Two very strong and impressive priests: John Glyn and Abraham Colfe led their congregations through the disruption and bitterness of the 16th and 17th centuries. Abraham Colfe was curate at Lewisham 1604-1610 and Vicar 1610-1657 He was founder of Colfe’s grammar School, Colfe’s Reading School, Colfe’s Almshouses, and Lewisham’s first Public Library.
The Civil War
Colfe was the only incumbent to keep his parish during the dangerous and troubled times of the Civil War and Cromwell’s Commonwealth 1642-1600. He was criticised and slandered by a few members of the parish and by Nehemiah Wallington, who lived in St. Leonard’s Parish, Eastcheap. He led his parishioner's in a revolt against the enclosed land bill. Soldiers ripped the communion rails and threw them in the river. Colfe managed to get rid of John Batchelor, a preacher who was imposed on the parish. Cromwell’s soldiers were billeted in Lewisham prior to the attack on Arundel Castle. The Leatherseller’s Company under the leadership of ‘Praisegod Barebone’ may have helped him to keep his parish.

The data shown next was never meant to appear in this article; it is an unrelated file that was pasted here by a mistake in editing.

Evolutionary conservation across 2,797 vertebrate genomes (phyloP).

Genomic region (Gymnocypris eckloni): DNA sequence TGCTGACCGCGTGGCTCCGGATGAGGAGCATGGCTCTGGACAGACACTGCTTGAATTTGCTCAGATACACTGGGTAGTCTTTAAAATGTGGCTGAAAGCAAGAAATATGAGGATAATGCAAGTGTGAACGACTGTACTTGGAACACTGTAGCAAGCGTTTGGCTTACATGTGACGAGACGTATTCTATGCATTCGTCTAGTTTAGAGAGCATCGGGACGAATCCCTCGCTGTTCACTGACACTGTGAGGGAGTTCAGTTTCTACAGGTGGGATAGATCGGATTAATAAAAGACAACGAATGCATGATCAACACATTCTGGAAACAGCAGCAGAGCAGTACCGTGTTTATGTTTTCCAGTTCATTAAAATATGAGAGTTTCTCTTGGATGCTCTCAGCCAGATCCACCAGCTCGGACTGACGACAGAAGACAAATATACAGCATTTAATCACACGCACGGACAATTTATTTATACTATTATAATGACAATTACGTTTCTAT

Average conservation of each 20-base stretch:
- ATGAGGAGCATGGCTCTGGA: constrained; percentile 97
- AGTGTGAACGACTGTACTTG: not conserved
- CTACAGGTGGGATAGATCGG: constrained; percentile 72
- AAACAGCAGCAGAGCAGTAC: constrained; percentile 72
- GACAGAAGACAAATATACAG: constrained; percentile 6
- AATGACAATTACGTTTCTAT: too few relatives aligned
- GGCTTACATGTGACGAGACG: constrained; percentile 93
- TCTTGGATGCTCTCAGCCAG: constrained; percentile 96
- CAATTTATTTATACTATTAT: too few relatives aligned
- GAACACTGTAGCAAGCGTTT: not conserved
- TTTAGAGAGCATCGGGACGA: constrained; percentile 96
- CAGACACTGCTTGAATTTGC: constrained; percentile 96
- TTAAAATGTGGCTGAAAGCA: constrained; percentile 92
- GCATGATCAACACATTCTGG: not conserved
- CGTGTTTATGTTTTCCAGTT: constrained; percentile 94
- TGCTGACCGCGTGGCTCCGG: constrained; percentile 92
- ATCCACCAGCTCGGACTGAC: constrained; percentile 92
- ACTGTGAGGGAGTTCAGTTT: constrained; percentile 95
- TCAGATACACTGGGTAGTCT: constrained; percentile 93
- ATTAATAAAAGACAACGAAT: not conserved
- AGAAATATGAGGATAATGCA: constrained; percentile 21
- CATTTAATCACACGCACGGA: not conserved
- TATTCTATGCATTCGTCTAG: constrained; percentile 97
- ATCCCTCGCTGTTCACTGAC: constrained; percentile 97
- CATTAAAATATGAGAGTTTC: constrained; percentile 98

Colfe re-founded a grammar school set up by John Glyn, Vicar of Lewisham in the previous century. Opened in 1652 this was the only grammar school set up during the English Civil War. In the year of its opening a great hailstorm shattered all the windows.
The original Colfe’s Grammar School buildings on the original site in Lewisham Hill (A.R. Martin Collection Lewisham Local Studies Library)